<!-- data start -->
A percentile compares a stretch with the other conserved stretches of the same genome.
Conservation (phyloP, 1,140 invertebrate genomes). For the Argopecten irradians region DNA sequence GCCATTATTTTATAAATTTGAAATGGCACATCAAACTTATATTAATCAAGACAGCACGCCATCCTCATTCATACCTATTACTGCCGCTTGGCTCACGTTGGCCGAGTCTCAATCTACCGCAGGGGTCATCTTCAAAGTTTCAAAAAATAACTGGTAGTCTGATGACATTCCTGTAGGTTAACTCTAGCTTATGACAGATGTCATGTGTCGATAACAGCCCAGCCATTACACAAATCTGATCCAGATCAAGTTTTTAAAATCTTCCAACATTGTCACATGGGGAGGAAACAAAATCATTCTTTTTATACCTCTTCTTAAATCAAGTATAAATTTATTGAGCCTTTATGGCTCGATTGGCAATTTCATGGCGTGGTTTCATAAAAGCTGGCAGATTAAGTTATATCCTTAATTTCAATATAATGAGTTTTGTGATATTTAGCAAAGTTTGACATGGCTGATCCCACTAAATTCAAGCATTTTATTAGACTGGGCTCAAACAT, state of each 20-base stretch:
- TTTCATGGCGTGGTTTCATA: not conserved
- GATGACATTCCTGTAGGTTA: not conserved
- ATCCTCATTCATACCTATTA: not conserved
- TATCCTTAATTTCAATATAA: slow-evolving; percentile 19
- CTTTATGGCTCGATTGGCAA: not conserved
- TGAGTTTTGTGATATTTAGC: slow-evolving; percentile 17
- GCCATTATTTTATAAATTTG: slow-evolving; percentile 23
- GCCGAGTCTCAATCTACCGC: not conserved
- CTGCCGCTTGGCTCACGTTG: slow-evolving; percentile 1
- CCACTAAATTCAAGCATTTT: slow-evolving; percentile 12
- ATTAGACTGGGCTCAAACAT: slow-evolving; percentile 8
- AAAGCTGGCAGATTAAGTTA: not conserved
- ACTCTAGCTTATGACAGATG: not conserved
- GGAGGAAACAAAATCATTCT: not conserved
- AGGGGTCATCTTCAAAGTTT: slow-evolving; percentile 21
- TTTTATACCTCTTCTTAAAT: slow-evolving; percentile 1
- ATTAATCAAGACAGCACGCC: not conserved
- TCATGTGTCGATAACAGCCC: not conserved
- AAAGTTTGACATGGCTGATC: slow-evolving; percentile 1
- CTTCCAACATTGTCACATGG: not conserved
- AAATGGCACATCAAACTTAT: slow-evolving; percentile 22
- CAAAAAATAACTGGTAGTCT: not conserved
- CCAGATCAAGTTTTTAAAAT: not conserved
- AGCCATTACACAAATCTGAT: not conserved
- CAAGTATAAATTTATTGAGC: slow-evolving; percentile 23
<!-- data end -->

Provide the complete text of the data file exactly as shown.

A percentile compares a stretch with the other conserved stretches of the same genome.
Conservation (phyloP, 1,140 invertebrate genomes). For the Argopecten irradians region DNA sequence GCCATTATTTTATAAATTTGAAATGGCACATCAAACTTATATTAATCAAGACAGCACGCCATCCTCATTCATACCTATTACTGCCGCTTGGCTCACGTTGGCCGAGTCTCAATCTACCGCAGGGGTCATCTTCAAAGTTTCAAAAAATAACTGGTAGTCTGATGACATTCCTGTAGGTTAACTCTAGCTTATGACAGATGTCATGTGTCGATAACAGCCCAGCCATTACACAAATCTGATCCAGATCAAGTTTTTAAAATCTTCCAACATTGTCACATGGGGAGGAAACAAAATCATTCTTTTTATACCTCTTCTTAAATCAAGTATAAATTTATTGAGCCTTTATGGCTCGATTGGCAATTTCATGGCGTGGTTTCATAAAAGCTGGCAGATTAAGTTATATCCTTAATTTCAATATAATGAGTTTTGTGATATTTAGCAAAGTTTGACATGGCTGATCCCACTAAATTCAAGCATTTTATTAGACTGGGCTCAAACAT, state of each 20-base stretch:
- TTTCATGGCGTGGTTTCATA: not conserved
- GATGACATTCCTGTAGGTTA: not conserved
- ATCCTCATTCATACCTATTA: not conserved
- TATCCTTAATTTCAATATAA: slow-evolving; percentile 19
- CTTTATGGCTCGATTGGCAA: not conserved
- TGAGTTTTGTGATATTTAGC: slow-evolving; percentile 17
- GCCATTATTTTATAAATTTG: slow-evolving; percentile 23
- GCCGAGTCTCAATCTACCGC: not conserved
- CTGCCGCTTGGCTCACGTTG: slow-evolving; percentile 1
- CCACTAAATTCAAGCATTTT: slow-evolving; percentile 12
- ATTAGACTGGGCTCAAACAT: slow-evolving; percentile 8
- AAAGCTGGCAGATTAAGTTA: not conserved
- ACTCTAGCTTATGACAGATG: not conserved
- GGAGGAAACAAAATCATTCT: not conserved
- AGGGGTCATCTTCAAAGTTT: slow-evolving; percentile 21
- TTTTATACCTCTTCTTAAAT: slow-evolving; percentile 1
- ATTAATCAAGACAGCACGCC: not conserved
- TCATGTGTCGATAACAGCCC: not conserved
- AAAGTTTGACATGGCTGATC: slow-evolving; percentile 1
- CTTCCAACATTGTCACATGG: not conserved
- AAATGGCACATCAAACTTAT: slow-evolving; percentile 22
- CAAAAAATAACTGGTAGTCT: not conserved
- CCAGATCAAGTTTTTAAAAT: not conserved
- AGCCATTACACAAATCTGAT: not conserved
- CAAGTATAAATTTATTGAGC: slow-evolving; percentile 23